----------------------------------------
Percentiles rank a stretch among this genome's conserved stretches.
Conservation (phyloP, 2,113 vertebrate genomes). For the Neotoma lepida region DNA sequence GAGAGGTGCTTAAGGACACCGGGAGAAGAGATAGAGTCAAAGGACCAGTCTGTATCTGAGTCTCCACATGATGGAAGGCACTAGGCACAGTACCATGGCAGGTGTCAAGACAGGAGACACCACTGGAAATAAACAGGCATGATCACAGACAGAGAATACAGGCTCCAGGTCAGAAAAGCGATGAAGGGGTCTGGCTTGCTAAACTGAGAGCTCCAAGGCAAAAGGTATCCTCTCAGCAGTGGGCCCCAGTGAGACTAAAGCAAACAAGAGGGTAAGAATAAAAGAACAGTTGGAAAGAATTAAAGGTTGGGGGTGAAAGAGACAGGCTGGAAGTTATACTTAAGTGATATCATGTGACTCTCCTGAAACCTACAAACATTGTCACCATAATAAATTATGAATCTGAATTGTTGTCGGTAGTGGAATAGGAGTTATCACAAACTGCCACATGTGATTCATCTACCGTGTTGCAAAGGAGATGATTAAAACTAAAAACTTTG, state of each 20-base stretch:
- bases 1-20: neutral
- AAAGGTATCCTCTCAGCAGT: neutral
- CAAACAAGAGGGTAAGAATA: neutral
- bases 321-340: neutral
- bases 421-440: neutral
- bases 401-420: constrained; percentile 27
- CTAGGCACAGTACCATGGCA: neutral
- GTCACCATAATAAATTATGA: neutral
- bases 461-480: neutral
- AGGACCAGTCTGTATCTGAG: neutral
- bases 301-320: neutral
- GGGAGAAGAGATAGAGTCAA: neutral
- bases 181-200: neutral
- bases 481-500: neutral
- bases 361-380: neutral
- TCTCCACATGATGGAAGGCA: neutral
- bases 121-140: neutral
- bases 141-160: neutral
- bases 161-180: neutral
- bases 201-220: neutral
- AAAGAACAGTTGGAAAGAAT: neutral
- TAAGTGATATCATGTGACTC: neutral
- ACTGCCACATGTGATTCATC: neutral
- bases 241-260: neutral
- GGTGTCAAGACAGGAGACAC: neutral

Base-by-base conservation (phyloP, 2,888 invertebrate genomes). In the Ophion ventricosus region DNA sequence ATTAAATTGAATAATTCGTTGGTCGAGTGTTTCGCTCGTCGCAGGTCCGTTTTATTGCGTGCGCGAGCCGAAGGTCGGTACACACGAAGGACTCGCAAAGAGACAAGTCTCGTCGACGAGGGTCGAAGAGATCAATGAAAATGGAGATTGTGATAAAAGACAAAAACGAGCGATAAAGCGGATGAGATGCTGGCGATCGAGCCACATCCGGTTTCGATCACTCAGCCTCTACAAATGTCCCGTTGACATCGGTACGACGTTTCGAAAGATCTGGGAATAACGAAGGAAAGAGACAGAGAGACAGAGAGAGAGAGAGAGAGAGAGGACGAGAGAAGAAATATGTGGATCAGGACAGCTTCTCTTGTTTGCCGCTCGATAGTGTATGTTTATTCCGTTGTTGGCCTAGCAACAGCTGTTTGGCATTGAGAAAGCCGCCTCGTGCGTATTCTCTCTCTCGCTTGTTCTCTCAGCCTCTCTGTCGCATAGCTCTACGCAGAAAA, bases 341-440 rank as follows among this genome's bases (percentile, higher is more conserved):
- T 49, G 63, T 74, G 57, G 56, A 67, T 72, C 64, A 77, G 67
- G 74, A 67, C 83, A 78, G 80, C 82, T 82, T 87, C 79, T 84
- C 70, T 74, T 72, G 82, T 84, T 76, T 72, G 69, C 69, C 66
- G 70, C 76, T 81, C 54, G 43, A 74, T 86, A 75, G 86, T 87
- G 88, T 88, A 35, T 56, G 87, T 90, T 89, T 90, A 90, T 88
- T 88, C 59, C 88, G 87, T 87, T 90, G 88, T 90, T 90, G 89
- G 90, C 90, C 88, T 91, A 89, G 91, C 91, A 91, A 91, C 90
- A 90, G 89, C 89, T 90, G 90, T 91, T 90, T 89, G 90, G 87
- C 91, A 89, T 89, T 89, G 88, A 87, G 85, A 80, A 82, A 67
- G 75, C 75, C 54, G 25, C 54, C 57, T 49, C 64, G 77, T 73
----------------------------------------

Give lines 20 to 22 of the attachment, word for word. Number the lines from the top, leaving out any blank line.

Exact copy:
- bases 141-160: neutral
- bases 161-180: neutral
- bases 201-220: neutral